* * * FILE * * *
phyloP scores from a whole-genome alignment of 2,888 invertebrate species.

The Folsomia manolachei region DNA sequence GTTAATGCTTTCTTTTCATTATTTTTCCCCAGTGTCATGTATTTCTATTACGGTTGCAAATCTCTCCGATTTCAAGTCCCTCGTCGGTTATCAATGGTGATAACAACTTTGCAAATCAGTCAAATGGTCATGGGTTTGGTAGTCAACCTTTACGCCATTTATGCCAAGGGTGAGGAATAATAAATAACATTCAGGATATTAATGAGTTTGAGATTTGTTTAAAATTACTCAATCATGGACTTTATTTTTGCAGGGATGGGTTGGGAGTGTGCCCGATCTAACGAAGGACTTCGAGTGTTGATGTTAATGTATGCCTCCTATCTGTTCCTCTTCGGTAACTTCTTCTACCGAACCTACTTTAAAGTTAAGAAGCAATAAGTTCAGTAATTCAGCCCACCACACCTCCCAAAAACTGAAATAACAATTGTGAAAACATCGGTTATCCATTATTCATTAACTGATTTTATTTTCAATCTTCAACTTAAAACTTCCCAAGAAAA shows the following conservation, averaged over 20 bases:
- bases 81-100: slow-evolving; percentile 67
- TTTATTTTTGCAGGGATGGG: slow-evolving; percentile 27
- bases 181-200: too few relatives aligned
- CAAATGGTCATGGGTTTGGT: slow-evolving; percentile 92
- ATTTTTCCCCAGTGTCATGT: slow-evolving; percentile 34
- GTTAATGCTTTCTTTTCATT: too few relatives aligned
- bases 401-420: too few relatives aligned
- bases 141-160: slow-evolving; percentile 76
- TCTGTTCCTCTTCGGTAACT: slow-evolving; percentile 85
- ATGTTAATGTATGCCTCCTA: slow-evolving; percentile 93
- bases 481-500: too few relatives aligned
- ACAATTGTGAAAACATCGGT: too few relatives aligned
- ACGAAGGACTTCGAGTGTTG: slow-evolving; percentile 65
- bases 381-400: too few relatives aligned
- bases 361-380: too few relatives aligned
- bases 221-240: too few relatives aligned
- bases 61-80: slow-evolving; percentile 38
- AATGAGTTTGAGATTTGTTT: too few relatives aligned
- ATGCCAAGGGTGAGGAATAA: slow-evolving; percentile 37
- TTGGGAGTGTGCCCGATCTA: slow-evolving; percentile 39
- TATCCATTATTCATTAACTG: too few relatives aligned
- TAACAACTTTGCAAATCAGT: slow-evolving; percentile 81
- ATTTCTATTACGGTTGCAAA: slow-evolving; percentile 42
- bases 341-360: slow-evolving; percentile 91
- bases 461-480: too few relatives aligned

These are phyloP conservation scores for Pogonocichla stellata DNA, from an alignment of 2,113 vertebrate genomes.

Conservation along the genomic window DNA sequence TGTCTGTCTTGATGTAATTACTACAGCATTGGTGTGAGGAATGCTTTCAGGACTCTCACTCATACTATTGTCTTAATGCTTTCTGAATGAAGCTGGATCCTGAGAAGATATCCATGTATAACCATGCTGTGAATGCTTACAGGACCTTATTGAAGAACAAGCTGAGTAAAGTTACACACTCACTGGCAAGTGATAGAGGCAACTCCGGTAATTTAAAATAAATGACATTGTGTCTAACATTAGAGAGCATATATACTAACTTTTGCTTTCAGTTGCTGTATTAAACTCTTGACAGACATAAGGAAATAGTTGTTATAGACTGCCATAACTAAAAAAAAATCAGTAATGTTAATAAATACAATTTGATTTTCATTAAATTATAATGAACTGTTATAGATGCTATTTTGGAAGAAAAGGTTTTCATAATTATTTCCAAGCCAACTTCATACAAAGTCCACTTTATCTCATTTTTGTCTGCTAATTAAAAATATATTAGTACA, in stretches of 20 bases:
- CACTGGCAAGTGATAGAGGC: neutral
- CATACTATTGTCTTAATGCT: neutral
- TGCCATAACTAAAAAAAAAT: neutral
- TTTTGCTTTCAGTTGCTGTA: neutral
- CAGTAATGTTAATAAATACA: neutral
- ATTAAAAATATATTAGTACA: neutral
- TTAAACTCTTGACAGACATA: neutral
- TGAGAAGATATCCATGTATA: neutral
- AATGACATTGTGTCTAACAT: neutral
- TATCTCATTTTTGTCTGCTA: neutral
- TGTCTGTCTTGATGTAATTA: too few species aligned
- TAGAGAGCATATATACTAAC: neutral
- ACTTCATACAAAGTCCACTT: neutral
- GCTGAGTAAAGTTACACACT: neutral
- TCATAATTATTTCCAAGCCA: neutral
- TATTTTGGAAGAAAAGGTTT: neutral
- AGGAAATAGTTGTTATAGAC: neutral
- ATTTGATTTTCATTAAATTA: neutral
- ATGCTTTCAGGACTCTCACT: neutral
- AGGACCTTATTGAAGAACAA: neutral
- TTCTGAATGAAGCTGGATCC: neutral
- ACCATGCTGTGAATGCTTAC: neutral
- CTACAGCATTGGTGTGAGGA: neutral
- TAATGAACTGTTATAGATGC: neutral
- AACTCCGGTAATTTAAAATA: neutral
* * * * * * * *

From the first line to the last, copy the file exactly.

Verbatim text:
phyloP scores from a whole-genome alignment of 2,888 invertebrate species.

The Folsomia manolachei region DNA sequence GTTAATGCTTTCTTTTCATTATTTTTCCCCAGTGTCATGTATTTCTATTACGGTTGCAAATCTCTCCGATTTCAAGTCCCTCGTCGGTTATCAATGGTGATAACAACTTTGCAAATCAGTCAAATGGTCATGGGTTTGGTAGTCAACCTTTACGCCATTTATGCCAAGGGTGAGGAATAATAAATAACATTCAGGATATTAATGAGTTTGAGATTTGTTTAAAATTACTCAATCATGGACTTTATTTTTGCAGGGATGGGTTGGGAGTGTGCCCGATCTAACGAAGGACTTCGAGTGTTGATGTTAATGTATGCCTCCTATCTGTTCCTCTTCGGTAACTTCTTCTACCGAACCTACTTTAAAGTTAAGAAGCAATAAGTTCAGTAATTCAGCCCACCACACCTCCCAAAAACTGAAATAACAATTGTGAAAACATCGGTTATCCATTATTCATTAACTGATTTTATTTTCAATCTTCAACTTAAAACTTCCCAAGAAAA shows the following conservation, averaged over 20 bases:
- bases 81-100: slow-evolving; percentile 67
- TTTATTTTTGCAGGGATGGG: slow-evolving; percentile 27
- bases 181-200: too few relatives aligned
- CAAATGGTCATGGGTTTGGT: slow-evolving; percentile 92
- ATTTTTCCCCAGTGTCATGT: slow-evolving; percentile 34
- GTTAATGCTTTCTTTTCATT: too few relatives aligned
- bases 401-420: too few relatives aligned
- bases 141-160: slow-evolving; percentile 76
- TCTGTTCCTCTTCGGTAACT: slow-evolving; percentile 85
- ATGTTAATGTATGCCTCCTA: slow-evolving; percentile 93
- bases 481-500: too few relatives aligned
- ACAATTGTGAAAACATCGGT: too few relatives aligned
- ACGAAGGACTTCGAGTGTTG: slow-evolving; percentile 65
- bases 381-400: too few relatives aligned
- bases 361-380: too few relatives aligned
- bases 221-240: too few relatives aligned
- bases 61-80: slow-evolving; percentile 38
- AATGAGTTTGAGATTTGTTT: too few relatives aligned
- ATGCCAAGGGTGAGGAATAA: slow-evolving; percentile 37
- TTGGGAGTGTGCCCGATCTA: slow-evolving; percentile 39
- TATCCATTATTCATTAACTG: too few relatives aligned
- TAACAACTTTGCAAATCAGT: slow-evolving; percentile 81
- ATTTCTATTACGGTTGCAAA: slow-evolving; percentile 42
- bases 341-360: slow-evolving; percentile 91
- bases 461-480: too few relatives aligned

These are phyloP conservation scores for Pogonocichla stellata DNA, from an alignment of 2,113 vertebrate genomes.

Conservation along the genomic window DNA sequence TGTCTGTCTTGATGTAATTACTACAGCATTGGTGTGAGGAATGCTTTCAGGACTCTCACTCATACTATTGTCTTAATGCTTTCTGAATGAAGCTGGATCCTGAGAAGATATCCATGTATAACCATGCTGTGAATGCTTACAGGACCTTATTGAAGAACAAGCTGAGTAAAGTTACACACTCACTGGCAAGTGATAGAGGCAACTCCGGTAATTTAAAATAAATGACATTGTGTCTAACATTAGAGAGCATATATACTAACTTTTGCTTTCAGTTGCTGTATTAAACTCTTGACAGACATAAGGAAATAGTTGTTATAGACTGCCATAACTAAAAAAAAATCAGTAATGTTAATAAATACAATTTGATTTTCATTAAATTATAATGAACTGTTATAGATGCTATTTTGGAAGAAAAGGTTTTCATAATTATTTCCAAGCCAACTTCATACAAAGTCCACTTTATCTCATTTTTGTCTGCTAATTAAAAATATATTAGTACA, in stretches of 20 bases:
- CACTGGCAAGTGATAGAGGC: neutral
- CATACTATTGTCTTAATGCT: neutral
- TGCCATAACTAAAAAAAAAT: neutral
- TTTTGCTTTCAGTTGCTGTA: neutral
- CAGTAATGTTAATAAATACA: neutral
- ATTAAAAATATATTAGTACA: neutral
- TTAAACTCTTGACAGACATA: neutral
- TGAGAAGATATCCATGTATA: neutral
- AATGACATTGTGTCTAACAT: neutral
- TATCTCATTTTTGTCTGCTA: neutral
- TGTCTGTCTTGATGTAATTA: too few species aligned
- TAGAGAGCATATATACTAAC: neutral
- ACTTCATACAAAGTCCACTT: neutral
- GCTGAGTAAAGTTACACACT: neutral
- TCATAATTATTTCCAAGCCA: neutral
- TATTTTGGAAGAAAAGGTTT: neutral
- AGGAAATAGTTGTTATAGAC: neutral
- ATTTGATTTTCATTAAATTA: neutral
- ATGCTTTCAGGACTCTCACT: neutral
- AGGACCTTATTGAAGAACAA: neutral
- TTCTGAATGAAGCTGGATCC: neutral
- ACCATGCTGTGAATGCTTAC: neutral
- CTACAGCATTGGTGTGAGGA: neutral
- TAATGAACTGTTATAGATGC: neutral
- AACTCCGGTAATTTAAAATA: neutral